2nd Year Anniversary

The end of July effectively marks my the completion of my second year of retirement. I retired having some idea of where I was going but no finely thought out plan. I knew the size of my portfolio, the risk of my portfolio, the expected reward. I really didn’t know my cost of living, so I started with an assumption of 10K/mo, about half of what my portfolio supposedly would support. It was a pretty good estimate but actually a little generous. My actual spending came in at about 9K/mo on the average.

I devised a method using Mint to accurately track my expenses. I also stress tested my budget to find out what tightening my belt actually felt like. Armed with real budget data and real variability data, I could then project what my need would be in full retirement. I look at my retirement in terms of epochs. Each epoch has it’s job to fulfill in my financial life. Prior to retirement was accumulation split into 2 sub epochs pretax savings and brokerage account savings. I maxed out my pretax to about age 50 and then realized what I was doing was maxing out my tax bill in old age. I had a brokerage and began aggressively funding the brokerage. I knew I had to move some money from TIRA to Roth to save myself from progressive taxation and living off brokerage money turned into cash was just he ticket. I also was fortunate to Tax Loss Harvest which helped my tax bill come Roth conversion time.

Epoch 2 was to retire. I completed my last SS payments, rustled up some health insurance, I was on Medicare the family on Liberty Healthshare, and said goodbye to my medical career. Epoch 3 was to map out a plan for Roth conversion, with the goal of converting the most TIRA at the least taxes. Epoch 4 was coming to understand how to optimize my portfolio. As I worked through the Roth conversions. I came to see partial Roth conversion was a more efficient model. In this epoch I subdivided my portfolio according to what I expected from each account type in retirement. I owned Brokerage, TIRA, Roth, Cash, Tax Loss Harvest and at age 70 I will claim SS. Each of these had their own tax treatment so I optimized along tax guidelines to minimize taxes as time passes in epoch 4 and this will further extend to epochs 5 and 6.

The brokerage mixed with tax loss harvest is the source of cash to live on while Roth converting and the money to pay the taxes of conversion. The TIRA provides funds to convert into the Roth. I discovered that leaving myself a small TIRA (500K) was most efficient. The small TIRA will contain money in stocks and bonds in a 20/80 ratio, which will have slow steady and controlled growth. I will let it go to RMD and the TIRA will act like an inflation adjusted annuity, throwing off a couple K/mo basically forever (at least till I’m dead and my wife is dead). My second source of income will be SS, first my wife will claim, then I will claim we will use it together and then upon my death she will claim survivor benefits. Topping of my income will be a little from the brokerage about a 2% WR or less. This setup will keep me in the 12% bracket for 15-20 years. The Roth provides insurance. It will remain closed to grow unmolested until there is an emergency. In an emergency it will fund the emergency without decimating the rest of the portfolio. Each account has it’s job protecting my future.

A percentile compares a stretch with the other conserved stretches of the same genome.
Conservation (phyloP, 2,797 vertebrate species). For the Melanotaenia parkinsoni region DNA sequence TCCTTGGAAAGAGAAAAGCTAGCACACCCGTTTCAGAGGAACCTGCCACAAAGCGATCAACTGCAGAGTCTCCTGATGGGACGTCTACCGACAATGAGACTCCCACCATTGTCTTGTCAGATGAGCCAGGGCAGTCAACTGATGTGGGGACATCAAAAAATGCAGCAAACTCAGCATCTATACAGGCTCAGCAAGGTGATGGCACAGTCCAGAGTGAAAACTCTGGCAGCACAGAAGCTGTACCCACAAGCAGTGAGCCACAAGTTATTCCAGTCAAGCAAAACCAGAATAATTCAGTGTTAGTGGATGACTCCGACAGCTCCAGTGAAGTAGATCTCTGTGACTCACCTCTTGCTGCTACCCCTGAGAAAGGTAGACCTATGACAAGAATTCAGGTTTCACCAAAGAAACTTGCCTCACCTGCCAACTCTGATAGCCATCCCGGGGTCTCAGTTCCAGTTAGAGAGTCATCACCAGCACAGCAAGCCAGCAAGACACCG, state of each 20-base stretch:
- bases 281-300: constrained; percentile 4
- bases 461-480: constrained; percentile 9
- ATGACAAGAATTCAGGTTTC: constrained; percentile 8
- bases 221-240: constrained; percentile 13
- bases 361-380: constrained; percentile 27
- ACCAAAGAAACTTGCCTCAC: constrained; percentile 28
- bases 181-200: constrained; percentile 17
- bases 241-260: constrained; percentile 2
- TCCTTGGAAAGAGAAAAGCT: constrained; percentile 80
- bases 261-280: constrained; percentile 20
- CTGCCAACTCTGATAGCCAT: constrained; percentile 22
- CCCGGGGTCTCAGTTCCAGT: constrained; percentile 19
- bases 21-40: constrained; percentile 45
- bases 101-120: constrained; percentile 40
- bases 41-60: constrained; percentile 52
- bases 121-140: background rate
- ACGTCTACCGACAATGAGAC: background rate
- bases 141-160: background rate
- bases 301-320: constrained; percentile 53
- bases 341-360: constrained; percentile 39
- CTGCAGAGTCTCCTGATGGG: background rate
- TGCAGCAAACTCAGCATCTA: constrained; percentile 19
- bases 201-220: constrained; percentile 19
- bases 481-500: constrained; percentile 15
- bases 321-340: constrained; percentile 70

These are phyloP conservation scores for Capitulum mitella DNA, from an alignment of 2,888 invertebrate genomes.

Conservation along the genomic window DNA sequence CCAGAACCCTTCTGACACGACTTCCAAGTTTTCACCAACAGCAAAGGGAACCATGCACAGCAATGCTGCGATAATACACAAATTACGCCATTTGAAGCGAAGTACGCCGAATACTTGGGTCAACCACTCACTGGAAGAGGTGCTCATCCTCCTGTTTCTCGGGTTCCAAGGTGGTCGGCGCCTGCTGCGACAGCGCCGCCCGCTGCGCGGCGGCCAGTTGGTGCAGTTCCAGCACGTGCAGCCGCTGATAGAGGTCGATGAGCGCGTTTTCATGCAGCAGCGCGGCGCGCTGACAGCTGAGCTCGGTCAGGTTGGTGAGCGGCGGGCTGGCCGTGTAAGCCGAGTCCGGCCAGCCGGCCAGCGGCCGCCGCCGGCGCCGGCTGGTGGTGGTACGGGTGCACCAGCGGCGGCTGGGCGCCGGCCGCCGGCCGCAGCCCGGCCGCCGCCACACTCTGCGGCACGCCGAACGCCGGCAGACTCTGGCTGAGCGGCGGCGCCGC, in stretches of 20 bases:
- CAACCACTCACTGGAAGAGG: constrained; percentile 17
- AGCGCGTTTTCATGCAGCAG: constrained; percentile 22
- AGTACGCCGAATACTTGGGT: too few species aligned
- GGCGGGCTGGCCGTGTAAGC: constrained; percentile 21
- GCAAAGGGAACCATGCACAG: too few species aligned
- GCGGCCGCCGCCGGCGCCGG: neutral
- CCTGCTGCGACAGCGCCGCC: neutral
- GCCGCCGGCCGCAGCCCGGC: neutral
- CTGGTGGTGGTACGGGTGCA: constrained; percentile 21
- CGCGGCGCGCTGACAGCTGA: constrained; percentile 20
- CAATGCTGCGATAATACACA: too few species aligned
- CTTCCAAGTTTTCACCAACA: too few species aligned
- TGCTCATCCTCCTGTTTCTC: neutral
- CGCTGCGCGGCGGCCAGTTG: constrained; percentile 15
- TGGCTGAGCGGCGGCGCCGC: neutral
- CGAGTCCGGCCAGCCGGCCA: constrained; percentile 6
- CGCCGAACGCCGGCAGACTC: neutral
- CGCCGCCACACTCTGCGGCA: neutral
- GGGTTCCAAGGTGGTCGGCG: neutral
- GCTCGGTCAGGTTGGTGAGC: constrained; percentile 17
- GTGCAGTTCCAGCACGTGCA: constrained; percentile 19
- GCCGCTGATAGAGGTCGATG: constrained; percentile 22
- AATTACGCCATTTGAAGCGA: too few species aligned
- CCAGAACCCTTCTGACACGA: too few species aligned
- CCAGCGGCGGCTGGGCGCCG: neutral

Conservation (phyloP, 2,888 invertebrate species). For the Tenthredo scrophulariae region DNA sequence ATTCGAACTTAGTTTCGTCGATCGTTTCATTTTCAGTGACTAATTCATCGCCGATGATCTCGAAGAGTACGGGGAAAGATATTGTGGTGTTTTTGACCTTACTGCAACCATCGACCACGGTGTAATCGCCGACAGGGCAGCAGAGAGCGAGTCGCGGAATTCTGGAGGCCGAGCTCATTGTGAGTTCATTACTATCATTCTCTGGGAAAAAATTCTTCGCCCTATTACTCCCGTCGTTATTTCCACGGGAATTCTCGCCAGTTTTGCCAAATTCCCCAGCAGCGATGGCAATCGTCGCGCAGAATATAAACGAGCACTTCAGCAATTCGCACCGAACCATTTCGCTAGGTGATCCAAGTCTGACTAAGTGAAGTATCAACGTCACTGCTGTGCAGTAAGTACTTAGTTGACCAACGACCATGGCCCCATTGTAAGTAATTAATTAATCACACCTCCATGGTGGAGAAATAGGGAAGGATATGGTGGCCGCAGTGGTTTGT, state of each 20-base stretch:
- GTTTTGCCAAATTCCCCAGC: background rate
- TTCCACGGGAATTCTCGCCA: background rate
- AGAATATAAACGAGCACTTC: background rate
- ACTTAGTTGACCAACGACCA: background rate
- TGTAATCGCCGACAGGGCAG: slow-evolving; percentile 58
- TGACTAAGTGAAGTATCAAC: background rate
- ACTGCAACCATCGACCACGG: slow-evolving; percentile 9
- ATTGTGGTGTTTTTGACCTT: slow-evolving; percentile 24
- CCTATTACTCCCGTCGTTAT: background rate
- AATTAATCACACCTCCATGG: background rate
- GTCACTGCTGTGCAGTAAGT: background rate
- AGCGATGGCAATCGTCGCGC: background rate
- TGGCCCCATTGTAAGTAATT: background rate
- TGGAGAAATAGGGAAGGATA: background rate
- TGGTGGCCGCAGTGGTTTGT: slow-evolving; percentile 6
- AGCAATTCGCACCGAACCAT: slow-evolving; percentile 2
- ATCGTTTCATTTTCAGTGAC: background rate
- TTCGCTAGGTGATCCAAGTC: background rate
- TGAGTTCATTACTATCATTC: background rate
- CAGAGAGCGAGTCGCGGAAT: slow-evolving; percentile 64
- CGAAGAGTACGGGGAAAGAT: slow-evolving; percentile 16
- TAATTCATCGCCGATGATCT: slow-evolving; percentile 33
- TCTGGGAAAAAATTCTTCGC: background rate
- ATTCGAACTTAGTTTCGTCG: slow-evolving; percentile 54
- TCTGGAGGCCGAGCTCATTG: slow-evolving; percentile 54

I analyzed how much I was going to need to live for the 20 years post full retirement using an inflation adjusted amount from my budget, which should be a fairly true estimate and it’s 2.7M inflation adjusted over 20 years. This is an important step because it ties need to reality in epoch 5. I have more than 2.7M so I have no need to over risk my portfolio. Less risk means a better chance of success. Living out those 20 years is epoch 5.

Epoch 6 happens when I die leaving my wife to fend for herself. When a spouse dies taxes can go up 2 brackets in addition to a loss of 1 deduction and part of SS income. Here is an instance where one might open the Roth. Also in the case of chronic debilitating disease the Roth serves it’s purpose as a money source. It took the better part of 2 years to make and implement this plan. This plan has a 99% chance of success despite its moving parts